A new study now reveals that some preterm babies who are later diagnosed with Autism Spectrum Disorder (ASD) usually show increasing developmental delays during infancy.
The study was designed and conducted by National Cheng Kung University College of Medicine in Taiwan, led by Li-Wen Chen, a pediatric neurologist.
The team followed 319 infants born before 32 weeks of pregnancy from 2008 to 2014 in Taiwan.
They measured the children’s cognitive, language, and motor skills at 6, 12, and 24 months of age. Other data that was collected include parents’ education levels and any complications the children experienced as newborns.
“Children born preterm are at high risk for ASD. However, there is still a lack of appropriate developmental markers,” Chen said at the start of the report.
According to the study, about 7 percent of children born preterm turn out to be autistic, compared to 1 to 2 percent of children in the general population.
However, the study reveals that researchers cannot accurately predict which preterm babies are most likely to be later diagnosed with the condition.
The Chen led team tracked babies born more than 8 weeks prematurely and weighing 3.3 pounds or less, from birth to 5 years.
The study found that preterm autistic babies’ development deviated significantly from that of babies in the general population starting at the age of six months.
In an earlier study, Chen and his team has found that autistic children born preterm scored lower on measures of nonverbal behaviors for social interactions than do autistic babies who are born full-term. The same study also found that preterm autistic children share early developmental markers of autism.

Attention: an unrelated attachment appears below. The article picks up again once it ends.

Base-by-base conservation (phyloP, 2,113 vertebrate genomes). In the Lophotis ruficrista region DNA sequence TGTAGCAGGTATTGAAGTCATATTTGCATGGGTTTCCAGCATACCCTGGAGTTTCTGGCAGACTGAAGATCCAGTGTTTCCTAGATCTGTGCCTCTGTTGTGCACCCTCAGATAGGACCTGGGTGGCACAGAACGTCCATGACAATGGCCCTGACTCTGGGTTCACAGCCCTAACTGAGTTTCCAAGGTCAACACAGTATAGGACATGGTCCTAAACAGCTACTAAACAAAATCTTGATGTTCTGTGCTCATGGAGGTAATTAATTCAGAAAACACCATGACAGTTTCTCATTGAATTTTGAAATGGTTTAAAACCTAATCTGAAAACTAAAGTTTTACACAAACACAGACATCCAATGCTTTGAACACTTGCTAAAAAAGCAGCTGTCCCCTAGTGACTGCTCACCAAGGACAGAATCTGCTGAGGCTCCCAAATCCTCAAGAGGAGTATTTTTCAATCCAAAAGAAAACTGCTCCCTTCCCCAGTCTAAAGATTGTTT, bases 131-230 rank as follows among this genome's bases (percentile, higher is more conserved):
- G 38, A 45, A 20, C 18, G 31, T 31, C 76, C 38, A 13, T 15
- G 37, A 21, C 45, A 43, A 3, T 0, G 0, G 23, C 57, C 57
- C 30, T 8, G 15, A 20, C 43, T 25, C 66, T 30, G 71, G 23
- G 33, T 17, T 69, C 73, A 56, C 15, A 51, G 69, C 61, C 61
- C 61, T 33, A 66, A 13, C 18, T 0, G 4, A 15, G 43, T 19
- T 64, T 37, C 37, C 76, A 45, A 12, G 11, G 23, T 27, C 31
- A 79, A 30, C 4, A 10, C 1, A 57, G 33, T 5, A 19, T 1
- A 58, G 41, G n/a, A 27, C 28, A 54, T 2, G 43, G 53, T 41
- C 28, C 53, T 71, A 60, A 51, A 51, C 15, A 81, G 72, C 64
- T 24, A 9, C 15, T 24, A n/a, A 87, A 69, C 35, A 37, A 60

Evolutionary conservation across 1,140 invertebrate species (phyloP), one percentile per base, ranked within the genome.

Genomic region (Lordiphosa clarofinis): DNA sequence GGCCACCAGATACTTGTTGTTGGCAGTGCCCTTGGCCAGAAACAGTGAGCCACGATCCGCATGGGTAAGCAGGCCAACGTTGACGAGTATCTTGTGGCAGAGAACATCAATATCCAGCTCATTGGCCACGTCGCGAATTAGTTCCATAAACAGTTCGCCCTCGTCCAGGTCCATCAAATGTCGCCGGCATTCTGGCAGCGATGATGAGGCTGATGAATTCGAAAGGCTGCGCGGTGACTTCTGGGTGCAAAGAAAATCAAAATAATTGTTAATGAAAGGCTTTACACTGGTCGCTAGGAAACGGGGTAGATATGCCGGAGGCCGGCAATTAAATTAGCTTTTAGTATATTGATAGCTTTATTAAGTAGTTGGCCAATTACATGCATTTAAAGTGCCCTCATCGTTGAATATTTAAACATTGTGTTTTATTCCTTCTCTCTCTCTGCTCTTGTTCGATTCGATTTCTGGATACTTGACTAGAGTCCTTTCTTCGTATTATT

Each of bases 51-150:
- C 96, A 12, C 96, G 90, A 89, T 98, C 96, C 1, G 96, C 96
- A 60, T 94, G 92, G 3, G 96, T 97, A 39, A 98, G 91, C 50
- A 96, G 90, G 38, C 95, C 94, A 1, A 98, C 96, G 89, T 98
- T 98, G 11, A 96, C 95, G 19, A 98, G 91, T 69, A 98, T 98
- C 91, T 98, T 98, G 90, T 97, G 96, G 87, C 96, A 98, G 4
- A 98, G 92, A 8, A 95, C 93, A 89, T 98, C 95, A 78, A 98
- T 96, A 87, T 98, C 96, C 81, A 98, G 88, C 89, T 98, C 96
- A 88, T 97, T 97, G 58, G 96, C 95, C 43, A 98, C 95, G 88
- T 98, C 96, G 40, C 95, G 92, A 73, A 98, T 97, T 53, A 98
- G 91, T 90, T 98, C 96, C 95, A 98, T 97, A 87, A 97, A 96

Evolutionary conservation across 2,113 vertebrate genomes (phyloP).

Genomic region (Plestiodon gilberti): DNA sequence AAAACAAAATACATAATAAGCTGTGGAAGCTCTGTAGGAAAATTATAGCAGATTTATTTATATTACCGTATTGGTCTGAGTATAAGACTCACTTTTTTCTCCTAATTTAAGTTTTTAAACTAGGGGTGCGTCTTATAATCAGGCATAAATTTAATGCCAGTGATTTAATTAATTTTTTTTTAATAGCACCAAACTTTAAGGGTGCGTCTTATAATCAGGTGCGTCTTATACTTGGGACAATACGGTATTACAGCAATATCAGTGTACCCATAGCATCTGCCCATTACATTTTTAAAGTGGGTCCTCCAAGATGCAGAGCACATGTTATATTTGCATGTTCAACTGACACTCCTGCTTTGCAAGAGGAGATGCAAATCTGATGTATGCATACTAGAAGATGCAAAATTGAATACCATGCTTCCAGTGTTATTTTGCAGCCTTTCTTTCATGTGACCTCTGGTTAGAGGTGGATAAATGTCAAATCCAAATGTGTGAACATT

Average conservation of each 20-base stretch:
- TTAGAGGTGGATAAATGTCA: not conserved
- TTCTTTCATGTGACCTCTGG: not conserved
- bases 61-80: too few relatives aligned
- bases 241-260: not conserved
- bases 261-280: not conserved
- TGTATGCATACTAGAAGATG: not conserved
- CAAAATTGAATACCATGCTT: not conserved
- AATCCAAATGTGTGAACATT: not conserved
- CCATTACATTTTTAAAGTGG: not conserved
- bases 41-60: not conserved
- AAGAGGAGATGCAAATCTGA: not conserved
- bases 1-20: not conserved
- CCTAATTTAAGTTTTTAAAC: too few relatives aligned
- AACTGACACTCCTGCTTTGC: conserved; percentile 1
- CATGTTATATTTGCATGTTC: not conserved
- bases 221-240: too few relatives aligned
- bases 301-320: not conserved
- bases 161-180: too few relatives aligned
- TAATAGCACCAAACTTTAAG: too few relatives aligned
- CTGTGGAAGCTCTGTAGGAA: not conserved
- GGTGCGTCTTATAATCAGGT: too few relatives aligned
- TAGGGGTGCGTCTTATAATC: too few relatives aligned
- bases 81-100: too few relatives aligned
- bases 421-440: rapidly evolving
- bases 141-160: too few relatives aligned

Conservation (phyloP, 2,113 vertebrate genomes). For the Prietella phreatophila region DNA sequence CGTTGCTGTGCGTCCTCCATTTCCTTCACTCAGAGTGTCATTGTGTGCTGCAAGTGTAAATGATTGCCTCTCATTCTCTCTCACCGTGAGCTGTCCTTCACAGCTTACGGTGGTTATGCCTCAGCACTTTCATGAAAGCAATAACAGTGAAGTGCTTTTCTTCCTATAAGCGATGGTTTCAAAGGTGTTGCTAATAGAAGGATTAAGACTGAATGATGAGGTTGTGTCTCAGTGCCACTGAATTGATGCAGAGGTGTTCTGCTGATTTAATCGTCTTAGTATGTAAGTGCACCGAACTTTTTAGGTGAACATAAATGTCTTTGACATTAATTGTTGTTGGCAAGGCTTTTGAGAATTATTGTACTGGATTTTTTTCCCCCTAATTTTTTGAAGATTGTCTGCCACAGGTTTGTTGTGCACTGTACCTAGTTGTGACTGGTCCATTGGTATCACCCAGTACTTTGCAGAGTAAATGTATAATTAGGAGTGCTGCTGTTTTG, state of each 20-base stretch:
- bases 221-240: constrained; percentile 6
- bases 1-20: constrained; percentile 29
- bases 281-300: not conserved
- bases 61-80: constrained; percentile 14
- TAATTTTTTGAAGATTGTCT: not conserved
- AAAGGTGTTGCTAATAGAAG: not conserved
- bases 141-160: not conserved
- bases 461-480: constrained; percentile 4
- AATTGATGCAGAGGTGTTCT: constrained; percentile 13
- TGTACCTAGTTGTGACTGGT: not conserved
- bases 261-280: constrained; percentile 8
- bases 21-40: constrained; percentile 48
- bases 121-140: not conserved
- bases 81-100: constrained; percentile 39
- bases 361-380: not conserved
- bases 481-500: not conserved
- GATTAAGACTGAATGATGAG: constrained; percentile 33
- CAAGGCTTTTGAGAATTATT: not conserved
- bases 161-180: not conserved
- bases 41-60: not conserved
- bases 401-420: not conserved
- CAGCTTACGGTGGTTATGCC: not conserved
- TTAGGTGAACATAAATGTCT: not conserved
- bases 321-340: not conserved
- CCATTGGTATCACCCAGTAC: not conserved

There were 29 children with ASD and 290 children without ASD in the study. The study classified the mental performances from the age 6 to 24 months into 3 trajectory patterns: low declining, high declining, and high stable, which corresponded to ASD prevalence at age 5 years of 35 percent, 9 percent, and 3 percent, respectively.
ASD odds were 15 times higher in the low-declining group than in the high-stable group.
Children in the low-declining group tend to be boys and to have received oxygen therapy for a prolonged period at birth.
They are also more likely to have mothers who did not attend college or graduate school.
«Sex is known to play a significant role in outcomes in preterm populations. We recognized that male sex was predictive of the trajectory of poorer mental performance and higher ASD odds. In addition, sex not only influenced the attribution of the mental developmental trajectory, which in turn brought about a distinct ASD risk, but also imposed a direct effect on ASD irrespective of cognitive function. These findings suggest the dual role of sex on ASD risk in children born preterm.»